Each doctor has a slightly different approach, but all agree that plant-based eating (centered on high-nutrient-density foods) is the way to become or stay healthy. These doctors are Dean Ornish, Caldwell B. Esselstyn, Jr., Joel Fuhrman, Neal Barnard, Mark Hyman, Andrew Weil, David Servan-Schrieber and Daphne Miller. Using whole foods, they have prevented and reversed heart disease, treated cancer to shrink tumors, cured diabetes, balanced the hormonal system, and helped millions of people lose weight and recover their health. One scientist, T. Colin Campbell, with a lifetime of nutrition research at Cornell University (The China Study, 2006), is the George Washington of this medical and food revolution. Without his brilliant scientific studies (and without the clinical work of his adherents), it would not be possible to confirm the unity of ancient Japanese Buddhist culinary wisdom and this new direction in modern Western medicine.
Eating the standard American diet (high-calorie, nutrient-poor foods= “building foods”) takes the body quickly from imbalances to disease. There are three stages. Stage 1 is a series of imbalances: fatigue, aches and pains, nervousness, tension, itchiness, feeling chilled, fidgety, low sexual drive, and indigestion. Stage 2 shows signs of accumulation and discharge: sinus congestion, oily or dry skin, constipation or diarrhea, skin eruptions, recurring headaches, damp hands and feet, recurring infections, stiff joints and spine, high blood pressure, high cholesterol, and obesity. Stage 3 is when the troubles become chronic and, therefore, much harder to eliminate. Remember it takes many years for cancer to develop from isolated cells into full-blown tumors! Stage 3 troubles include migraine headaches, persistent infections, cataracts, long-standing digestive upsets, eating disorders, arthritis, diabetes, osteoporosis, impotence, infertility, kidney and liver diseases, autoimmune diseases, cancer, and heart disease.
Just because a person has reached stage 3 conditions does not mean that things are hopeless or that she needs a drastic medical intervention like drugs or surgery or radiation. Most of the pioneering doctors mentioned above have used food and movement therapies, as well as stress reduction and relaxation techniques, to overcome even the most debilitating diseases. But patients in such dire circumstances have to be willing to radically remake their lifestyles and reject longstanding habits that have brought them to the verge of death.
You have to realize that most of the foods you think “taste good” have been engineered to do so in food industry laboratories. First, these foodlike substances have been made addictive (“tasty”) in labs by the complex manipulation and combination of salt, sugar and fat molecules, with the addition of sensory-pleasing chemicals (flavorings and dyes). Second, these foodlike substances are tested on animal and human subjects to make sure they are addictive enough. Third, the foodlike substances that work best at “pleasing” these subjects are given seductive names and packages to further attract consumers. Fourth, the quality of the ingredients in these foodlike substances is constantly being downgraded as cheaper chemicals come on the market; this is done because what matters to the food corporations is profit not health. Fifth, they add chemical minerals and vitamins back into the foodlike substances to “fortify” them, replacing the real nutrients they have removed; these added chemicals have a longer shelf life than real nutrients, so again they are more profitable for the corporations making them; the problem with this replacement strategy is that the chemical nutrients are not accepted by our bodies and are mostly just flushed out; this has been shown multiple times in unbiased scientific studies. Sixth, and lastly, the food industry pays dietitians (to promote these foodlike substances) and scientists to do studies that lie about the true nutritional value of their products. In the world of corporate PR, these industry shills are called “independent” scientists, when, in fact, they are the exact opposite.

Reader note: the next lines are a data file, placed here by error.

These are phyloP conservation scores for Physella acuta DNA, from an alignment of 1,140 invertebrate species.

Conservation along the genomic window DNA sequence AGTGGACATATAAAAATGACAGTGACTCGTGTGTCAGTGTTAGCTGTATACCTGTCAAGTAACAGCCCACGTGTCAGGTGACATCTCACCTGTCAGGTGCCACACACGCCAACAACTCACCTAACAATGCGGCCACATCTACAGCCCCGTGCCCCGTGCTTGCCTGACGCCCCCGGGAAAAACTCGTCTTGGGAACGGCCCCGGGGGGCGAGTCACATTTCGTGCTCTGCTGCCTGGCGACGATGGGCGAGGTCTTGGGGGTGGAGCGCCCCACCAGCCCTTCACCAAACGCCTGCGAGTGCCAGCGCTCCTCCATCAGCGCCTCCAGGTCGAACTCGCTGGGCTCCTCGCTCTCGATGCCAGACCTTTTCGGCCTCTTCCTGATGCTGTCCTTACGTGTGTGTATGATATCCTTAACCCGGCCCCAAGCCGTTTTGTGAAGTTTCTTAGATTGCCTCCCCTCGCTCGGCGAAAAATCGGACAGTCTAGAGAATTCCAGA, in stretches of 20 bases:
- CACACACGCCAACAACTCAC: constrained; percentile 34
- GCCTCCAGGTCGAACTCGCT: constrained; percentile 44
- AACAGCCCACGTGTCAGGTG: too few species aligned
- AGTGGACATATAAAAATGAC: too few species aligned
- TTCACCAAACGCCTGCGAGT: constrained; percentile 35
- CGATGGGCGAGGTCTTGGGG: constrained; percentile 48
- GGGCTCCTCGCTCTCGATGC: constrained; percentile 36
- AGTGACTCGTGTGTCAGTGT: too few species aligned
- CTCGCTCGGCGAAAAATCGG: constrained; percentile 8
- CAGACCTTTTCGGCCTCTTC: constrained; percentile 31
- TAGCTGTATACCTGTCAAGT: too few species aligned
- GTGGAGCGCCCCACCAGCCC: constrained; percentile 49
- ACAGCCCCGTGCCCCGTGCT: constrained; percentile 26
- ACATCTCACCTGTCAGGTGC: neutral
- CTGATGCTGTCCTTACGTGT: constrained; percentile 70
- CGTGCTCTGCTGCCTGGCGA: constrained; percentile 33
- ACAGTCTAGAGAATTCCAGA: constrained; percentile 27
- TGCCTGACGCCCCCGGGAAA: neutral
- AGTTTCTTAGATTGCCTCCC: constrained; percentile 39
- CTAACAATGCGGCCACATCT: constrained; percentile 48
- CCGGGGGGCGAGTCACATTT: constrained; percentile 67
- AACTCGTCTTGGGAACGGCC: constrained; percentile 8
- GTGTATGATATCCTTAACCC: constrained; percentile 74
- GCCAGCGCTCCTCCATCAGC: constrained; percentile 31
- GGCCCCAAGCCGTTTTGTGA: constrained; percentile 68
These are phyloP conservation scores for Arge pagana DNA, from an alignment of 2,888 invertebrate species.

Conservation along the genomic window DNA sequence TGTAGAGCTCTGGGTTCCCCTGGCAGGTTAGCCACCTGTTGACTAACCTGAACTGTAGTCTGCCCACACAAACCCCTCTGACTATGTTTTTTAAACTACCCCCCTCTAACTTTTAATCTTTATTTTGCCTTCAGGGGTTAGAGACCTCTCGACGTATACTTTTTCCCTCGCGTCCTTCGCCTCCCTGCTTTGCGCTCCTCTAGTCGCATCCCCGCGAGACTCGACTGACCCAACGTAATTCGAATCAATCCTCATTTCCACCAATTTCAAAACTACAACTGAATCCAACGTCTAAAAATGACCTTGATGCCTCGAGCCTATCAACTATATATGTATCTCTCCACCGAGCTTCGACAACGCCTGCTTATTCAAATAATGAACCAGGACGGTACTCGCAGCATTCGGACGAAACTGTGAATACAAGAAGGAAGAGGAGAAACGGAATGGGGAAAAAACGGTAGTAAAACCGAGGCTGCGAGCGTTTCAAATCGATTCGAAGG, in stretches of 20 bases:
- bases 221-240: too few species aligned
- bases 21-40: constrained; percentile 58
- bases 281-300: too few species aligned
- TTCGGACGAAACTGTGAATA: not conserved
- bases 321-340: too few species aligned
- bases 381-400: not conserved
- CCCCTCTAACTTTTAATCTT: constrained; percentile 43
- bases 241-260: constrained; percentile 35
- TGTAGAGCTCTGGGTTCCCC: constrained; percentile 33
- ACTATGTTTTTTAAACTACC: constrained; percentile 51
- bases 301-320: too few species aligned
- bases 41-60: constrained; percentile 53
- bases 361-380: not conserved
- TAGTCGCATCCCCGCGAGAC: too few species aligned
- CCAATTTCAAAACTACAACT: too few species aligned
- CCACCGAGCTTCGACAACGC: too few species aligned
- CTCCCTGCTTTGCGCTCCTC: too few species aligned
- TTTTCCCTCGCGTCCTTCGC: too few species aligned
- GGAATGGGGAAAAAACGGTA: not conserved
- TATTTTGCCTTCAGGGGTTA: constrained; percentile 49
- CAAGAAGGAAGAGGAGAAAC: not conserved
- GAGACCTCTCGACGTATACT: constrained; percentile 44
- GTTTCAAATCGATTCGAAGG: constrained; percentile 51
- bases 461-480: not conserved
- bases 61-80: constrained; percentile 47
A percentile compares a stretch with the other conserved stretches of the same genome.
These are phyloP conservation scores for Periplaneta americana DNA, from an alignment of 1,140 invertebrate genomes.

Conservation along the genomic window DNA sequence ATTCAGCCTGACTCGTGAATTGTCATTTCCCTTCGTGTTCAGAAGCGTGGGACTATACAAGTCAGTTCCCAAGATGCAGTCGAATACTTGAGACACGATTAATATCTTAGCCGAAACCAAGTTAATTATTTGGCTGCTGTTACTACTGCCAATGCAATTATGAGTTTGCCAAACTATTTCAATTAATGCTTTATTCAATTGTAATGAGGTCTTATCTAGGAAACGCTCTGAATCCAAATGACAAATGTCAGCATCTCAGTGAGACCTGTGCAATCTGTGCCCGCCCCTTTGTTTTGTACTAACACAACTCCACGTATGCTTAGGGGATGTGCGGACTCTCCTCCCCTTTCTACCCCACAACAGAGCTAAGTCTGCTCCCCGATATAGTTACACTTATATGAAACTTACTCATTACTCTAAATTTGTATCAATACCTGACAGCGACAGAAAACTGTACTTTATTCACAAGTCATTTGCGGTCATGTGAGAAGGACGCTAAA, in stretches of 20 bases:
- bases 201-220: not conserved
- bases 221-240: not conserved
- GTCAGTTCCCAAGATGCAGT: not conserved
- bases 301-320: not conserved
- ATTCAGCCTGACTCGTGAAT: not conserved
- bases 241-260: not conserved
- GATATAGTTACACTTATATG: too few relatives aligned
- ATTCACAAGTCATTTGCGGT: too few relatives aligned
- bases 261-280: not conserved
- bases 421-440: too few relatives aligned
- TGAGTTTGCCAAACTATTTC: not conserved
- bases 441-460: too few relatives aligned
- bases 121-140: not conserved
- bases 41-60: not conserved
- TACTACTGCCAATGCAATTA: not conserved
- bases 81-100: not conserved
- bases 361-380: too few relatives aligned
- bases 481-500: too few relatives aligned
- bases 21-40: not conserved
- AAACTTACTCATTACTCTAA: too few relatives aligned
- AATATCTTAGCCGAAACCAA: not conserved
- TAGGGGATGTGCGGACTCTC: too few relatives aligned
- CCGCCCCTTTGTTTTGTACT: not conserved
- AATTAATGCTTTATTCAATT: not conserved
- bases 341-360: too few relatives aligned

The human digestive system and our genes have evolved to function smoothly by eating whole foods grown in nature. When, instead, we throw into our bodies the industrial foodlike substances and chemicals stocked on the shelves of our supermarkets, we throw our whole complex biological system out of whack. That’s why obesity, diabetes, chronic diseases and autoimmune diseases have skyrocketed in the past fifty years. That’s why people in poor (less developed) countries that can’t afford our “luxuries” are much healthier than us; they eat real whole foods; we don’t. That’s why the African diet is so much healthier than the African-American diet. That’s why 50% of African Americans will suffer from diabetes in their lifetimes.
We live in the USA in a bubble of illusion, imagining ourselves strong and healthy and modern, when, in fact, we are dying from “diseases of affluence” that come mainly from “the bitter harvest of the toxic American diet,” (Caldwell B. Esselstyn, Jr., M.D., Prevent and Reverse Heart Disease, 2007, p. 95).
A number of doctors and scientists, including “two-time Nobel prize-winning chemist Dr. Linus Pauling,” believe that “you can trace [almost] every sickness, every disease, and every ailment to a mineral deficiency” (Dr. Pauling quoted in Thrive Foods, by Brendan Brazier, 2011, p. 34).